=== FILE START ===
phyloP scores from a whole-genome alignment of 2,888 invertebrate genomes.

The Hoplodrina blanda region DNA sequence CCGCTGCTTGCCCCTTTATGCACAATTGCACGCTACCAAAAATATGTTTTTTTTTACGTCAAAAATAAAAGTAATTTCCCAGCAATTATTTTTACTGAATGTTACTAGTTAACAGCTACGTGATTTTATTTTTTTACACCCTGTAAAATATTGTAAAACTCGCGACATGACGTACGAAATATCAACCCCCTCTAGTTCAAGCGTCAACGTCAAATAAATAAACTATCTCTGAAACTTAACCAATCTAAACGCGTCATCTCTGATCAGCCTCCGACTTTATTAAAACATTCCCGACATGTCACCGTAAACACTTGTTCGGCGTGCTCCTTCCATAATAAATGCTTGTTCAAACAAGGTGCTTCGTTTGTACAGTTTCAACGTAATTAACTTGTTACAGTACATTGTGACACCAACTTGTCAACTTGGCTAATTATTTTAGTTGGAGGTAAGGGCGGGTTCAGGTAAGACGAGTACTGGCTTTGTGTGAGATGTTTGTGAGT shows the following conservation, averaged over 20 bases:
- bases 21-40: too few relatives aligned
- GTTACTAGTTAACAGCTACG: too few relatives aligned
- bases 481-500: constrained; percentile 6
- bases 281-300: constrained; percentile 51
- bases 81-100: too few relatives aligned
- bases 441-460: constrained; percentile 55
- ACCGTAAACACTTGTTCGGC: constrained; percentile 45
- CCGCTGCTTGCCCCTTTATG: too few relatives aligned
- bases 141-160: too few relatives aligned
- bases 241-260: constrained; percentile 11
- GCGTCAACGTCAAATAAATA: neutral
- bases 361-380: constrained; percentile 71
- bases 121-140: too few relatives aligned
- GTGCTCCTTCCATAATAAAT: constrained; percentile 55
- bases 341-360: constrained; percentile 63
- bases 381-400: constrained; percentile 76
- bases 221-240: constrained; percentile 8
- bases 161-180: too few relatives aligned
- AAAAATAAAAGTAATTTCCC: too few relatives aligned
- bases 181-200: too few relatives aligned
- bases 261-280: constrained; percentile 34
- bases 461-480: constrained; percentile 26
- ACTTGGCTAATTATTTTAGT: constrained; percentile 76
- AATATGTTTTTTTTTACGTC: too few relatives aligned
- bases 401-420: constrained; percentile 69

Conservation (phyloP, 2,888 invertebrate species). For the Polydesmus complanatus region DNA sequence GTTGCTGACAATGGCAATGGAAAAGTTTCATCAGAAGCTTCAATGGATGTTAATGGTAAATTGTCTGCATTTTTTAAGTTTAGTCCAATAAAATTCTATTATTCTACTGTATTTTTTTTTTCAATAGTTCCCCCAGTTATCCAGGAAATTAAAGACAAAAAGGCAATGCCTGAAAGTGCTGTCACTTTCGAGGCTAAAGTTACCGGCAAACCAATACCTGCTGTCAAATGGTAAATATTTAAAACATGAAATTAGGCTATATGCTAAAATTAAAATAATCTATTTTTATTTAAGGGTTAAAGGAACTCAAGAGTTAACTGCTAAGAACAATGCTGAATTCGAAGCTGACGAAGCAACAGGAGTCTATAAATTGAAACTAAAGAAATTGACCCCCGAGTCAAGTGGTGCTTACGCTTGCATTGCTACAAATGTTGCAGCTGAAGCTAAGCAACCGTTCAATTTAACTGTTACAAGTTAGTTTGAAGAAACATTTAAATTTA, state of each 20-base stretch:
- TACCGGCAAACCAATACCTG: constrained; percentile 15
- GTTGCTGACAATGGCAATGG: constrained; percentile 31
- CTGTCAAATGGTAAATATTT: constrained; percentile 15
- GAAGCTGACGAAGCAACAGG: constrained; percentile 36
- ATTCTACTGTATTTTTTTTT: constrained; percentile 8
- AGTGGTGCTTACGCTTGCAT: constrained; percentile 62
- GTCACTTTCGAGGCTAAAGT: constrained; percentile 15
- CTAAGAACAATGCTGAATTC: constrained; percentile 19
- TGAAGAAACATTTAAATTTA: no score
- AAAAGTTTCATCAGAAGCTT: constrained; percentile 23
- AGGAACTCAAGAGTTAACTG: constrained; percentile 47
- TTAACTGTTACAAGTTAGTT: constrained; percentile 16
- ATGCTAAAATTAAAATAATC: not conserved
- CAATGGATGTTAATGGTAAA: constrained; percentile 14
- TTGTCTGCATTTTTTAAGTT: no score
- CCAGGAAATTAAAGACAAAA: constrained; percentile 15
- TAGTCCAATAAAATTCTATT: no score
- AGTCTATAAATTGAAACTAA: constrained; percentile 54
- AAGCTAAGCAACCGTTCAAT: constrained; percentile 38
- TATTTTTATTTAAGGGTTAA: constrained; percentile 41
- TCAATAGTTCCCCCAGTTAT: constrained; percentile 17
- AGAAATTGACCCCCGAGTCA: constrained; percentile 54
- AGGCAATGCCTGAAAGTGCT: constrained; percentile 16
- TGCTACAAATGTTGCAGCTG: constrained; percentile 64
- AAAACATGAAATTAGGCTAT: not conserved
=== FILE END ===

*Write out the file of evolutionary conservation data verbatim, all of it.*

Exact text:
phyloP scores from a whole-genome alignment of 2,888 invertebrate genomes.

The Hoplodrina blanda region DNA sequence CCGCTGCTTGCCCCTTTATGCACAATTGCACGCTACCAAAAATATGTTTTTTTTTACGTCAAAAATAAAAGTAATTTCCCAGCAATTATTTTTACTGAATGTTACTAGTTAACAGCTACGTGATTTTATTTTTTTACACCCTGTAAAATATTGTAAAACTCGCGACATGACGTACGAAATATCAACCCCCTCTAGTTCAAGCGTCAACGTCAAATAAATAAACTATCTCTGAAACTTAACCAATCTAAACGCGTCATCTCTGATCAGCCTCCGACTTTATTAAAACATTCCCGACATGTCACCGTAAACACTTGTTCGGCGTGCTCCTTCCATAATAAATGCTTGTTCAAACAAGGTGCTTCGTTTGTACAGTTTCAACGTAATTAACTTGTTACAGTACATTGTGACACCAACTTGTCAACTTGGCTAATTATTTTAGTTGGAGGTAAGGGCGGGTTCAGGTAAGACGAGTACTGGCTTTGTGTGAGATGTTTGTGAGT shows the following conservation, averaged over 20 bases:
- bases 21-40: too few relatives aligned
- GTTACTAGTTAACAGCTACG: too few relatives aligned
- bases 481-500: constrained; percentile 6
- bases 281-300: constrained; percentile 51
- bases 81-100: too few relatives aligned
- bases 441-460: constrained; percentile 55
- ACCGTAAACACTTGTTCGGC: constrained; percentile 45
- CCGCTGCTTGCCCCTTTATG: too few relatives aligned
- bases 141-160: too few relatives aligned
- bases 241-260: constrained; percentile 11
- GCGTCAACGTCAAATAAATA: neutral
- bases 361-380: constrained; percentile 71
- bases 121-140: too few relatives aligned
- GTGCTCCTTCCATAATAAAT: constrained; percentile 55
- bases 341-360: constrained; percentile 63
- bases 381-400: constrained; percentile 76
- bases 221-240: constrained; percentile 8
- bases 161-180: too few relatives aligned
- AAAAATAAAAGTAATTTCCC: too few relatives aligned
- bases 181-200: too few relatives aligned
- bases 261-280: constrained; percentile 34
- bases 461-480: constrained; percentile 26
- ACTTGGCTAATTATTTTAGT: constrained; percentile 76
- AATATGTTTTTTTTTACGTC: too few relatives aligned
- bases 401-420: constrained; percentile 69

Conservation (phyloP, 2,888 invertebrate species). For the Polydesmus complanatus region DNA sequence GTTGCTGACAATGGCAATGGAAAAGTTTCATCAGAAGCTTCAATGGATGTTAATGGTAAATTGTCTGCATTTTTTAAGTTTAGTCCAATAAAATTCTATTATTCTACTGTATTTTTTTTTTCAATAGTTCCCCCAGTTATCCAGGAAATTAAAGACAAAAAGGCAATGCCTGAAAGTGCTGTCACTTTCGAGGCTAAAGTTACCGGCAAACCAATACCTGCTGTCAAATGGTAAATATTTAAAACATGAAATTAGGCTATATGCTAAAATTAAAATAATCTATTTTTATTTAAGGGTTAAAGGAACTCAAGAGTTAACTGCTAAGAACAATGCTGAATTCGAAGCTGACGAAGCAACAGGAGTCTATAAATTGAAACTAAAGAAATTGACCCCCGAGTCAAGTGGTGCTTACGCTTGCATTGCTACAAATGTTGCAGCTGAAGCTAAGCAACCGTTCAATTTAACTGTTACAAGTTAGTTTGAAGAAACATTTAAATTTA, state of each 20-base stretch:
- TACCGGCAAACCAATACCTG: constrained; percentile 15
- GTTGCTGACAATGGCAATGG: constrained; percentile 31
- CTGTCAAATGGTAAATATTT: constrained; percentile 15
- GAAGCTGACGAAGCAACAGG: constrained; percentile 36
- ATTCTACTGTATTTTTTTTT: constrained; percentile 8
- AGTGGTGCTTACGCTTGCAT: constrained; percentile 62
- GTCACTTTCGAGGCTAAAGT: constrained; percentile 15
- CTAAGAACAATGCTGAATTC: constrained; percentile 19
- TGAAGAAACATTTAAATTTA: no score
- AAAAGTTTCATCAGAAGCTT: constrained; percentile 23
- AGGAACTCAAGAGTTAACTG: constrained; percentile 47
- TTAACTGTTACAAGTTAGTT: constrained; percentile 16
- ATGCTAAAATTAAAATAATC: not conserved
- CAATGGATGTTAATGGTAAA: constrained; percentile 14
- TTGTCTGCATTTTTTAAGTT: no score
- CCAGGAAATTAAAGACAAAA: constrained; percentile 15
- TAGTCCAATAAAATTCTATT: no score
- AGTCTATAAATTGAAACTAA: constrained; percentile 54
- AAGCTAAGCAACCGTTCAAT: constrained; percentile 38
- TATTTTTATTTAAGGGTTAA: constrained; percentile 41
- TCAATAGTTCCCCCAGTTAT: constrained; percentile 17
- AGAAATTGACCCCCGAGTCA: constrained; percentile 54
- AGGCAATGCCTGAAAGTGCT: constrained; percentile 16
- TGCTACAAATGTTGCAGCTG: constrained; percentile 64
- AAAACATGAAATTAGGCTAT: not conserved